Portrait of an Athlete named Amy.

I swim with Amy at our master's workouts a few times a week. Amy is a dedicated and talented triathlete and she divides her time between swimming, biking and running (when she's not working at her job...).  I'm more linear, I'm usually just swimming. One day I asked Amy if I could photograph her as I see her sometimes, soaking wet, right after a tough workout. She agreed.

We met at the pool after the normal work day and she pounded out some yards.  Then we headed to my studio.  She's quiet.  I talk too much. But it worked out for me.  This image was made in my Sony a77 camera with an 85mm 2.8 Sony DT lens.  I shot at 50 ISO using a Profoto Acute B600 pack and one head bounced into a 72 inch umbrella.  The umbrella had a diffusion sock that softened the light.  Then the light went through another 3/4 stop diffusion fabric on a 48 by 48 inch Chimera frame before flowing across Amy's face. I used an Elinchrom monolight on the back wall of the studio, which is painted gray.  That light was turned almost completely down and projected through a 20 degree grid.

To get the water drops to show I would occasionally stop and spritz her with warm water. An interesting change of pace for most subjects... calls for closing your eyes and holding your breath...

I made corrections to the color file in Lightroom for exposure and contrast but I used Snapseed for my black and white conversion.  I like this style of shooting.

I also shot two rolls of 120mm black and white film in a Hasselblad 501 CM with a 150mm lens. The film will be back from the lab tomorrow and I'll make a few scans and see how it all compares.  To date, this is my favorite technical rendition of a digital portrait file converted to black and white.  I plan to keep working on it.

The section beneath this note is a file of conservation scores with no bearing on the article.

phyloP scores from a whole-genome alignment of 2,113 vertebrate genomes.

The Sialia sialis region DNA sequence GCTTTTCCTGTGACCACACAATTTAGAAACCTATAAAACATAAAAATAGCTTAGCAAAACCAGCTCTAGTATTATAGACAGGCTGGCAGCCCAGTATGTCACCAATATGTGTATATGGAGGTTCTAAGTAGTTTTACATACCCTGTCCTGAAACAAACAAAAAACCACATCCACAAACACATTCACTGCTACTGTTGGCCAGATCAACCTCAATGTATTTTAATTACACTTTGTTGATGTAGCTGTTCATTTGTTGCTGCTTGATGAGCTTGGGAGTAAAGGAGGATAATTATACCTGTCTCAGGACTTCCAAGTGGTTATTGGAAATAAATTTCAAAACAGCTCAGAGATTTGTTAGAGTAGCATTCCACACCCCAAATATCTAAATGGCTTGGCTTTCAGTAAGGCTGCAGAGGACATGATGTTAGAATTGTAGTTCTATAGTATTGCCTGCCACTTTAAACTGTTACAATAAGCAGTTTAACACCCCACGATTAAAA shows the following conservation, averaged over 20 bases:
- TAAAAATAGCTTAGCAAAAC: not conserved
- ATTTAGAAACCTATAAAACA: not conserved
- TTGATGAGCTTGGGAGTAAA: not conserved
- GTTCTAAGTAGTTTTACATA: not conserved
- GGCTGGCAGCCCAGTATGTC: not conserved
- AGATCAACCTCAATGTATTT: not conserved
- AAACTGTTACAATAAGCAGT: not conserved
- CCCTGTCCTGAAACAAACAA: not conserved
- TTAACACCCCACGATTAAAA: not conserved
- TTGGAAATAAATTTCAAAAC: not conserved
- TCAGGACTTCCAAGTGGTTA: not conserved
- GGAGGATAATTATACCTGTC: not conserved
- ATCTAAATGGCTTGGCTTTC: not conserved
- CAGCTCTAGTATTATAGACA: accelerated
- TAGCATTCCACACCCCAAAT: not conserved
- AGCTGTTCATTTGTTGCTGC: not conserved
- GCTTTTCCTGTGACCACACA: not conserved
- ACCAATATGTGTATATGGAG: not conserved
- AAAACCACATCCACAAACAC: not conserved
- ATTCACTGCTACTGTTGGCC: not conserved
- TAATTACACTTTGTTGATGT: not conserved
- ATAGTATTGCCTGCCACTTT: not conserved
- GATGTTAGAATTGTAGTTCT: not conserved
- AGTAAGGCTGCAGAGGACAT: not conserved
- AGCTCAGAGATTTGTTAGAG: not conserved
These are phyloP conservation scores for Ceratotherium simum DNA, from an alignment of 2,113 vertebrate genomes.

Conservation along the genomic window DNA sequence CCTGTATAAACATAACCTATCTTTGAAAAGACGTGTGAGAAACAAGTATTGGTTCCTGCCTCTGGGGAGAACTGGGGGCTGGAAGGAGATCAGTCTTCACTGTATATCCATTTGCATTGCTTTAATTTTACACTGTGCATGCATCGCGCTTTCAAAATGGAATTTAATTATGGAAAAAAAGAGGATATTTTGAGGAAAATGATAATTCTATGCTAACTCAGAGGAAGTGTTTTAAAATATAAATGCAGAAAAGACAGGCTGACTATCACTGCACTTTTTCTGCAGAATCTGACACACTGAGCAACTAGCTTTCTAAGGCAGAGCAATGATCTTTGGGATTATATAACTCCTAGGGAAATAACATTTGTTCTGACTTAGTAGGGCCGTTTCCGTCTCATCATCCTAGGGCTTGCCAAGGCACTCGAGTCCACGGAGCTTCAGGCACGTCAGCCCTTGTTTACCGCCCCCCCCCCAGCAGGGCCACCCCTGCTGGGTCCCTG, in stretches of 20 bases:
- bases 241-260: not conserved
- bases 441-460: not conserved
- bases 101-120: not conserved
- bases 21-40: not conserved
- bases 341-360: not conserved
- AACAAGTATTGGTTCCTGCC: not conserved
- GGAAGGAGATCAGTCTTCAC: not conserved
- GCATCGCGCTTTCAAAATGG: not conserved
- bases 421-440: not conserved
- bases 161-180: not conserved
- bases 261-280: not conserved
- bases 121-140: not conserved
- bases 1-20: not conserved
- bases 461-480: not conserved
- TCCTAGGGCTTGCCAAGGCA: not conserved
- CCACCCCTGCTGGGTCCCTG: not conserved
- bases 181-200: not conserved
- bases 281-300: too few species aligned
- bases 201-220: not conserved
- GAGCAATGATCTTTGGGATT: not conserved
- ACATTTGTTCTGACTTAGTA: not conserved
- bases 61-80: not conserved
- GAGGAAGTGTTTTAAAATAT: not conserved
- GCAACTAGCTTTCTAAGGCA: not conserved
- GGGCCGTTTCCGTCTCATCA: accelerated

1. Great expression and BxW conversion! Its also good to see some light on your background. :-)

  2. Beautiful. I like the drops of water on her neck, and how the think necklace is just on the edge of focus. It really draws the eye.
    It seems like a lot of your black and white portraits I see are shot with film, not digital, so it's good to see a digital one.

  3. Really nice one, Kirk. Inspiring. I belong to an art gallery coop, and your work has inspired me to do portraits of all 20 or so of the members. I'd been planning on doing the environmental portrait style. But this convinces me to focus simply on faces as well.

  4. Very nice and I really like the boarder. Some people don't like boarders that were not conceived in the camera but I'm not one of them. For the most part I'm creating images for non-photogs who wouldn't know the difference, they just like the look. I think photographers can take a lesson here and accept things for what they are and not have preconceived judgments about things. Oops, sorry for the rant!

  5. Brilliant. Subtle and absolutely brilliant.


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